All at once or one by one: animation playback in digital game titles

Examensarbete för masterexamen
Master's Thesis
Interaction design and technologies (MPIDE), MSc
Neidert, Marcus
Rohdell, Adam
Within the realm of digital game titles, animations plays an important role in delivering narrative, causality through feedback, player appeal, and a multitude of player experience factors. When considering strategic turn-based deckbuilder game titles, this holds true as well. When playing back animations one has to decide on a strategy for deciding when and how an animation should be played on a specific actor. Gothenburg based game studio Box Dragon, a stakeholder in this project, has developed their own system for animation playback. We call these systems animation playback styles and the aim of this project was to study how different animation playback styles affects the player’s understanding of causality and perception of the gameplay. To research this question, a proof-of-concept application was developed to comparatively evaluate how different animation playback systems influences the player’s experience. The application was developed using Unity, utilizing existing assets as well as creating our own to develop an aesthetic that maps to commonly used themes within the strategic deckbuilder genre. The application features an animation playback system similar to the one that has been developed by Box Dragon. Once the application was developed a qualitative study was conducted with six participants where they got to play through the application, fill out questionnaires, and lastly discuss their experience with the application in the form of a semi-structured interview. The findings of the study indicates that there is a causation between animation playback styles and the player’s understanding of causality and perception of the gameplay. However, as the results stem from a qualitative study with six participants matching Box Dragon’s intended audience, they are non-exhaustive in regards to how representative it is for players that do not meet the inclusion criteria of our study. The results of the study also indicates that animations and their implementation in games is a wicked problem, and this report suggests some factors that would be of interest to pursue in the future.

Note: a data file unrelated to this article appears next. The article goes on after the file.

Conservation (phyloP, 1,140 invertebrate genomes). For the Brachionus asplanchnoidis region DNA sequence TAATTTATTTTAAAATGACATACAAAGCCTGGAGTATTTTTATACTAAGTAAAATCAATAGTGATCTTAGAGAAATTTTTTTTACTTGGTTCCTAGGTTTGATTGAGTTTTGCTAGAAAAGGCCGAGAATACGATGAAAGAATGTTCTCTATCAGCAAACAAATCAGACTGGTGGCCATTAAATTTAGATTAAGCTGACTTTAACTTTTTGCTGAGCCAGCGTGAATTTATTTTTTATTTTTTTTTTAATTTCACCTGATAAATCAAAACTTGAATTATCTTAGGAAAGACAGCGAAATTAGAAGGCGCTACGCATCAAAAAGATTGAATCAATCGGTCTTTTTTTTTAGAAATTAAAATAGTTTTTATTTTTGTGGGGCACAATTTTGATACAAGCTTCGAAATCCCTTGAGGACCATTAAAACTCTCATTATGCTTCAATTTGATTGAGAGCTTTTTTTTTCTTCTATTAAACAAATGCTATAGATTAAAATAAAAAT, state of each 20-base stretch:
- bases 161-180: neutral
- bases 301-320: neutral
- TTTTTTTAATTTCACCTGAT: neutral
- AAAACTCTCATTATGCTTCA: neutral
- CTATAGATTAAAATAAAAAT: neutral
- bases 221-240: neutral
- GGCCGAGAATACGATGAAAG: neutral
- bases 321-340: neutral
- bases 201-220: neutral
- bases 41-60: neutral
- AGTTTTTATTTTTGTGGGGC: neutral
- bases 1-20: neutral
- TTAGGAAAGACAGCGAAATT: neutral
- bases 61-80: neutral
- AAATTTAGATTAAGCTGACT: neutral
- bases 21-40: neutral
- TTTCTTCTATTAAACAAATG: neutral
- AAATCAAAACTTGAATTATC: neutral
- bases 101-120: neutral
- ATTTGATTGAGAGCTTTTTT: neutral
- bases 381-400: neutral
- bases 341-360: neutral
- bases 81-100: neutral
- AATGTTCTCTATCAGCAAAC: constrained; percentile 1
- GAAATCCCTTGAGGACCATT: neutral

Animation , parallel animations , computer science , PX , qualitative study , research through design
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